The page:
posted by apricot at 7:24 PM on September 12, 2009

Seattle has both.
posted by Aquaman at 8:00 PM on September 12, 2009

I like the idea of the stubby sticks, but still can't eyeball one tablespoon on them to save my life.
(East Coaster here)
posted by bink at 8:49 PM on September 12, 2009

Arizona has both, by various brands.

When I grew up in Seattle, we only got Imperial Margarine, which comes in stubbies.

In Indiana, the kind I usually got (Kroger?) came in the long sticks.

It seems to be more brand-related for me, because no matter where I've gotten Imperial Margarine it's been stubbies.

On a related note, at Costco when I get the 4-lb packs, they come in 1-lb sticks that are about the size of a flat grid (non-stacked) of 2x2 stubbies. And it's only marked down to the 1/4 c marks.
posted by bookdragoness at 9:27 PM on September 12, 2009

When I first moved to the west coast, I totally screwed up a batch of cookies because I thought the short and stubbies were half of the long sticks. (It makes no sense, I know. And reading the package was just too hard, I guess.) Anyway, very bad cookies. I've learned my lesson, but yeah, I had never seen the short and fat until I moved out here.
posted by Bueller at 9:46 PM on September 12, 2009

There's a decent couple of paragraphs on wikipedia (and elsewhere) that say what the difference between the two styles is:
"East of the Rockies, the Elgin shape butter stick, which is usually about 4.75" inches long and 1.25" inches wide, is the most common size butter stick and you will likely find many brands to choose from.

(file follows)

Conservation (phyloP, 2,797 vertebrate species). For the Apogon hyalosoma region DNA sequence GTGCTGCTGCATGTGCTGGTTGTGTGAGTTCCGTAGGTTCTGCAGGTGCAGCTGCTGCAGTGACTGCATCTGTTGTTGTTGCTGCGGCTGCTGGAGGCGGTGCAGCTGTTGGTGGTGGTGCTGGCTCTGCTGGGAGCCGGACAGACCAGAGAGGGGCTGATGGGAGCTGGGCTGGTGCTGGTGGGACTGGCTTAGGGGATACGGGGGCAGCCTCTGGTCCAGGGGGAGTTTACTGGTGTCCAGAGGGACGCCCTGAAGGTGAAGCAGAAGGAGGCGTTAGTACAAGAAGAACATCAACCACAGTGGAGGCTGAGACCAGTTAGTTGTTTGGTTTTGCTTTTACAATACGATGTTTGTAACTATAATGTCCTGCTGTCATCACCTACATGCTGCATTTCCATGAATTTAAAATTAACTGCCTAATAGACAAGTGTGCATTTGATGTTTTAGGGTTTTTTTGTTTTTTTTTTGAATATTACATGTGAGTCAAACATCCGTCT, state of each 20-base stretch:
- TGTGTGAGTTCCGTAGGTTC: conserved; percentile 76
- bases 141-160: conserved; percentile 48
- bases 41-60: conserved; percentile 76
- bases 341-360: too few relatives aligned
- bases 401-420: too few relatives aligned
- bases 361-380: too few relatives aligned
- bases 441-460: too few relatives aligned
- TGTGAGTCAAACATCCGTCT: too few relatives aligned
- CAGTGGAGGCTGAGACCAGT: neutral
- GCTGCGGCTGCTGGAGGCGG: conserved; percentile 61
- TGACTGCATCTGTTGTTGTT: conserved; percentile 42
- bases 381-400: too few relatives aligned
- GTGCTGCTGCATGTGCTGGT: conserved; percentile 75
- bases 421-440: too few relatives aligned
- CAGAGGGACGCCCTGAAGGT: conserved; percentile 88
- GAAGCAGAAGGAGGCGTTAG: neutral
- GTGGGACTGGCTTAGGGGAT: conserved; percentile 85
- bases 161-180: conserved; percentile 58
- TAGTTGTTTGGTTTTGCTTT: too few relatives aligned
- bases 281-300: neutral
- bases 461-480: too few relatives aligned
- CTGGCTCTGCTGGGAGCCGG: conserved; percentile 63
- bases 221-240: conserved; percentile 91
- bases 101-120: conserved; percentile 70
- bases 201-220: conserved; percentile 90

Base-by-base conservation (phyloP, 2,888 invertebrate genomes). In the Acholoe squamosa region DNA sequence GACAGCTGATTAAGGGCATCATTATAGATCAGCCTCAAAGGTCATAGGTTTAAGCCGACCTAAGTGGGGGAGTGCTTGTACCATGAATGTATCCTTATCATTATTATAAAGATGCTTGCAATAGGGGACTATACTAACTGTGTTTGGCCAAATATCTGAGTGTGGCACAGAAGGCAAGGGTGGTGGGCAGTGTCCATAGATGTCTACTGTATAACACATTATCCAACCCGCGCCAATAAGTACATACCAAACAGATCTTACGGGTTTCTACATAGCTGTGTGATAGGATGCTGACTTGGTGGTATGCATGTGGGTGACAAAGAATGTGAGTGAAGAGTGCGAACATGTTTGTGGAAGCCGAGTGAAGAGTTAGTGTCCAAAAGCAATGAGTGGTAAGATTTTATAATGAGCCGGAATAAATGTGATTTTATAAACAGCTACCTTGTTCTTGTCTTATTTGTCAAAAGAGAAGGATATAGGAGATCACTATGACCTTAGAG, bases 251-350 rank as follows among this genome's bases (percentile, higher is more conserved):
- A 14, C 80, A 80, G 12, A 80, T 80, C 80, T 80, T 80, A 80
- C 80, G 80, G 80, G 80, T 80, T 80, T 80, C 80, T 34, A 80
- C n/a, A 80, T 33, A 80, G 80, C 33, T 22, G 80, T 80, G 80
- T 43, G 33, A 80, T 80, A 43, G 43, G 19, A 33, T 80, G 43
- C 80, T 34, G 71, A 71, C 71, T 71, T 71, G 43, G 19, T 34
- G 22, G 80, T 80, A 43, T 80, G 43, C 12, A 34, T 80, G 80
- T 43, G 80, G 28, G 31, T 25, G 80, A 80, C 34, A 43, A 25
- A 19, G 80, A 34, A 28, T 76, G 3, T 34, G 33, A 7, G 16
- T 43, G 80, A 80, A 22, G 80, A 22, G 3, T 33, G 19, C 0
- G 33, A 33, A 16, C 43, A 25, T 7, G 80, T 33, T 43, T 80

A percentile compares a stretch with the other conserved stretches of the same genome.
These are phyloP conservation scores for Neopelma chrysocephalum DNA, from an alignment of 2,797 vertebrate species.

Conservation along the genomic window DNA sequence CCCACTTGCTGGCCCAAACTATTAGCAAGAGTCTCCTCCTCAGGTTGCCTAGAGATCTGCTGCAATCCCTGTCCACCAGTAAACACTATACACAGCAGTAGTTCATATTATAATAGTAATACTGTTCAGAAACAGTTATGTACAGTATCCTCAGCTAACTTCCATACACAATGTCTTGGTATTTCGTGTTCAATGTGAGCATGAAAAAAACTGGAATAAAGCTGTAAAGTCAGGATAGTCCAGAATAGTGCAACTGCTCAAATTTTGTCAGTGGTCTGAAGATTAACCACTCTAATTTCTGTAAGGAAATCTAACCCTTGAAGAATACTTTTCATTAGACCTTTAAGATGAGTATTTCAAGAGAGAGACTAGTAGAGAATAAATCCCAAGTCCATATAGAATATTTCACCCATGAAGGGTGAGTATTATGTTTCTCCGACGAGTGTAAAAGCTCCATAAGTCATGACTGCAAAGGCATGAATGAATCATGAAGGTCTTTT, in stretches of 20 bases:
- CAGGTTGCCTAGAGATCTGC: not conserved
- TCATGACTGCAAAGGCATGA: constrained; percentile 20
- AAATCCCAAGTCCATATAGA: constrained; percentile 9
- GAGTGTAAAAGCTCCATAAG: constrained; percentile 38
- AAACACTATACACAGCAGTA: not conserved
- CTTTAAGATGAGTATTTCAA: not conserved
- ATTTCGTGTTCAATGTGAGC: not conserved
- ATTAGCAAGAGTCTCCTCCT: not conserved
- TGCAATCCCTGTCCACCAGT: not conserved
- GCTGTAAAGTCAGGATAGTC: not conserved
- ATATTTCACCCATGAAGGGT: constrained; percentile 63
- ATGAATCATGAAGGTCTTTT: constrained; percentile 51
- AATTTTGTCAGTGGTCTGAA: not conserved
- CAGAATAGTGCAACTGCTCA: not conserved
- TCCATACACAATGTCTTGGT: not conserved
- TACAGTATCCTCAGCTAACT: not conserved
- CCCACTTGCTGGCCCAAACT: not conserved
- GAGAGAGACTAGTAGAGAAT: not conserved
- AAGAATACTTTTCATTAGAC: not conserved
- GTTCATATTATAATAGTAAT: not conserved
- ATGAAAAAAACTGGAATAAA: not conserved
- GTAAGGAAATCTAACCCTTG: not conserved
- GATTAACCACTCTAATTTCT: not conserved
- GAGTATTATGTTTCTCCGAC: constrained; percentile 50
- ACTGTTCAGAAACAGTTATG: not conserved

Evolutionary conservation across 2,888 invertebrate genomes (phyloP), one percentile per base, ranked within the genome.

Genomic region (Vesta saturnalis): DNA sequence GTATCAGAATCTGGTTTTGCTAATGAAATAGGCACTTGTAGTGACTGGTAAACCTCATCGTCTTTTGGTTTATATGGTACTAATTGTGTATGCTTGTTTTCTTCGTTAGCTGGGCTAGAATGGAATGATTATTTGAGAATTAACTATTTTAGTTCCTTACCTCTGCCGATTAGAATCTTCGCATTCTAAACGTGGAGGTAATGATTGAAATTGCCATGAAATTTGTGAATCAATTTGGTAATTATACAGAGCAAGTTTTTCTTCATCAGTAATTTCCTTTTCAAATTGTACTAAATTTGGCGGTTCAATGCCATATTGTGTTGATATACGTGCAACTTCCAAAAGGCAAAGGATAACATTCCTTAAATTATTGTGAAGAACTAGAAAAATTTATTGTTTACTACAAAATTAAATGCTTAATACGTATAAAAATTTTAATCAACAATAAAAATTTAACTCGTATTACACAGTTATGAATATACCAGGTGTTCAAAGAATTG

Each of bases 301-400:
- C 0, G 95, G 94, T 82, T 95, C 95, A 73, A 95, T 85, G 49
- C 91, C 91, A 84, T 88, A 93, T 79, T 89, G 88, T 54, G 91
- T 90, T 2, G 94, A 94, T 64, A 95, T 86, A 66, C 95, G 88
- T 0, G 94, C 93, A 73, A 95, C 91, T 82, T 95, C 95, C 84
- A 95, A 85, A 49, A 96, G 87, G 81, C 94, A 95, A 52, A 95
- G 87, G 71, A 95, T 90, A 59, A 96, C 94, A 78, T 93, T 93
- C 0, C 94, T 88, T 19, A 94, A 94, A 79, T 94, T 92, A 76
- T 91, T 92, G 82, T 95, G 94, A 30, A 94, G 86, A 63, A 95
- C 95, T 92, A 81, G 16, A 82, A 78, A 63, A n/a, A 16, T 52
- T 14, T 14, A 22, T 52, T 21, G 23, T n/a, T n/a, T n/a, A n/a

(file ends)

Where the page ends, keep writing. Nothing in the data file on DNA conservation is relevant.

West of the Rocky Mountains, you will also find butter "cubes" in what is called the Western-Pack shape. The "cube" size has a width of 1.5".
But more searching for "Western-Pack" doesn't yield any more info about why the shapes differ.

I'm going to suggest that maybe the stubbier size produces larger, more appealing pats which are also used up more quickly by the consumer?

We're kind of shameless about that kind of product consumption manipulation out here on the West Side...
posted by Aquaman at 10:48 PM on September 12, 2009

I've lived in California, Texas and Washington and saw/bought only the stubby sticks. British Columbia sells the long sticks.

Can we talk about milk in bags now?
posted by deborah at 11:09 PM on September 12, 2009

In the UK, butter is uniformly a slab of roughly 4 inches by 2 inches by 1.5 inches.
posted by emilyw at 8:02 AM on September 13, 2009

Best answer: Although it wasn't actually the question, the comments on what's available where are appreciated. Looks like that line from the Wikipedia article is the answer to Why:
Due to historical variances in butter printers
though admittedly, it's not very satisfying.
posted by Rash at 4:37 PM on September 13, 2009

In Michigan, I used to buy butter in a "roll". It was, iirc, 2 pounds weight, solid cylinder. It was the most divine butter I've ever tasted, saving the butter my grandmother used to have delivered to her house, when I was a small child. I would miss the American sticks, now I'm in Europe, except that here, one cooks by weight, not volume, so it all balances out (pun intended).

Oh, and I hated those west coast stubby things, just for being different.
posted by Goofyy at 9:18 AM on September 14, 2009 [1 favorite]